For a more detailed discussion of the issues please read our original article. _______________________________________________________________ Becoming PCI Compliant can be difficult, so why not let Control Gap guide you. We are the largest dedicated PCI compliance company in Canada. Contact us today and learn more about how we can help you: Get PCI Compliant. Stay PCI Compliant. [post_title] => 8-digit BIN Issues and Risks Remain after PCI Truncation Rules Clarified [post_excerpt] => [post_status] => publish [comment_status] => open [ping_status] => open [post_password] => [post_name] => pci-truncation-rules-clarified [to_ping] => [pinged] => https://controlgap.com/blog/new-bin-ranges-and-pci-truncation/ [post_modified] => 2018-05-02 02:48:05 [post_modified_gmt] => 2018-05-02 02:48:05 [post_content_filtered] => [post_parent] => 0 [guid] => http://controlgap.com/?p=1466 [menu_order] => 82 [post_type] => post [post_mime_type] => [comment_count] => 1 [filter] => raw ) ) [post_count] => 3 [current_post] => -1 [in_the_loop] => [post] => WP_Post Object ( [ID] => 1497 [post_author] => 2 [post_date] => 2017-06-27 17:13:21 [post_date_gmt] => 2017-06-27 17:13:21 [post_content] => Compliance simplification, what most people call “scope reduction”, can have huge benefits in terms of saving time, effort, headaches, and money. Merchants desire ways to simplify their PCI compliance as do the card brands, acquirers, and processors. When the PCI Council announced P2PE in 2011, there was an immediate and huge demand for approved P2PE solutions. It wasn’t that merchants wanted P2PE, rather they wanted the massive compliance simplification and risk reduction that P2PE promised to provide. QSAs and ISAs hoped for clear assessment requirements to make their merchant PCI DSS assessments simpler and less ambiguous. Late in 2016, the PCI Council announced NESA (Non-listed Encryption Assessments) and there was again an immediate and huge demand for this. The problem is that the demand is based on perception not understanding. Let’s be clear there is only one PCI approved and promoted class of solutions that provides the simplicity and clarity to simplify compliance through encryption. That is P2PE, but that isn’t the whole story. This article will look at the differences between these three types of solutions and how they can be handled under PCI. In many ways, a P2PE solution can feel like the “holy grail” of PCI, reducing the scope to only the device.  In reality, P2PE solutions reduce the applicable requirements on connected-to devices to nothing. Before we get started, the PCI Council’s guidance is clear that it is possible to simplify compliance in a justifiable and defensible fashion and this applies to several different types of encryption solutions.  However, the guidance is not well understood, as it matters how you go about it. For non-P2PE, the Acquirer or Card Brands must agree to any compliance simplification. In practice, this is almost always the Acquirer's call.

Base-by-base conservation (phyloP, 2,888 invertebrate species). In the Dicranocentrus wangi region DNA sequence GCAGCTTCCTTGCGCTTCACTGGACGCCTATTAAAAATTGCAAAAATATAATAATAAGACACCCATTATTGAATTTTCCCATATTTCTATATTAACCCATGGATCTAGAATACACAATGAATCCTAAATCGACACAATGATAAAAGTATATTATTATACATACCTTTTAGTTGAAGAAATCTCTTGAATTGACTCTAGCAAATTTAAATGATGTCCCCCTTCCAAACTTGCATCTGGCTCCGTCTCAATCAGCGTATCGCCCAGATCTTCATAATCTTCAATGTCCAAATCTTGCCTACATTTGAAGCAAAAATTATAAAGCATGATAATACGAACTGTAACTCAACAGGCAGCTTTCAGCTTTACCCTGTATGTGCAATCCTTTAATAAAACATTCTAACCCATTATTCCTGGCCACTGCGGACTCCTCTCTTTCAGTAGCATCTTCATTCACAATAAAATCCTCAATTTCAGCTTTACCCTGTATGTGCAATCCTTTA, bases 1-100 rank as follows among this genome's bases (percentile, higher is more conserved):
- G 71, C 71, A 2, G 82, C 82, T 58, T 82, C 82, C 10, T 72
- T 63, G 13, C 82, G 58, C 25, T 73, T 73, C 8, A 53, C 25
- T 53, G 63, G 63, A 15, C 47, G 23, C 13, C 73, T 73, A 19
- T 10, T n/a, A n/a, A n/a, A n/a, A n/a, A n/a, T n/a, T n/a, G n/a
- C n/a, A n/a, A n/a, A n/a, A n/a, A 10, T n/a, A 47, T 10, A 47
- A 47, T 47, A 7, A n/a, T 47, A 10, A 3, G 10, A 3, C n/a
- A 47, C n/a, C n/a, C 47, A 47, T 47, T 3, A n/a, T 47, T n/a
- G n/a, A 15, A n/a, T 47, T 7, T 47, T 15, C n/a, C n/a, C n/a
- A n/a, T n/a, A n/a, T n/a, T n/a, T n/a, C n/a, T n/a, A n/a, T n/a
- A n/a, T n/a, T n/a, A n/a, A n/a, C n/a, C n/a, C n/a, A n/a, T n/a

Merchants and Encryption Solutions

When merchants invest in encryption solutions, there are a number of factors that need consideration, such as availability of P2PE, cost of the solution, projected end of life, support, local or regional factors, functionality, existing contracts and more. The challenge is that the entire landscape for encryption solutions is changing rapidly. Full transition to P2PE will take time. Merchants want to ensure they are compliant with PCI DSS, but need to balance the cost of investing in technology solutions, with maintaining their day-to-day business, ensuring that there is a positive return on investment (ROI). Acquirers and Processors understand the demand of the market and their merchants as they strive to provide viable options for their customers. They are all acutely aware of market demand and risks. As merchants evaluate P2PE, Acquirers and processors are too preparing to evolve their offerings because of demand and because it is the right thing to do. Many are reviewing their own investment requirements to support P2PE, while others are actively pursuing P2PE solutions to be able to support the market demand.

The Long Road to P2PE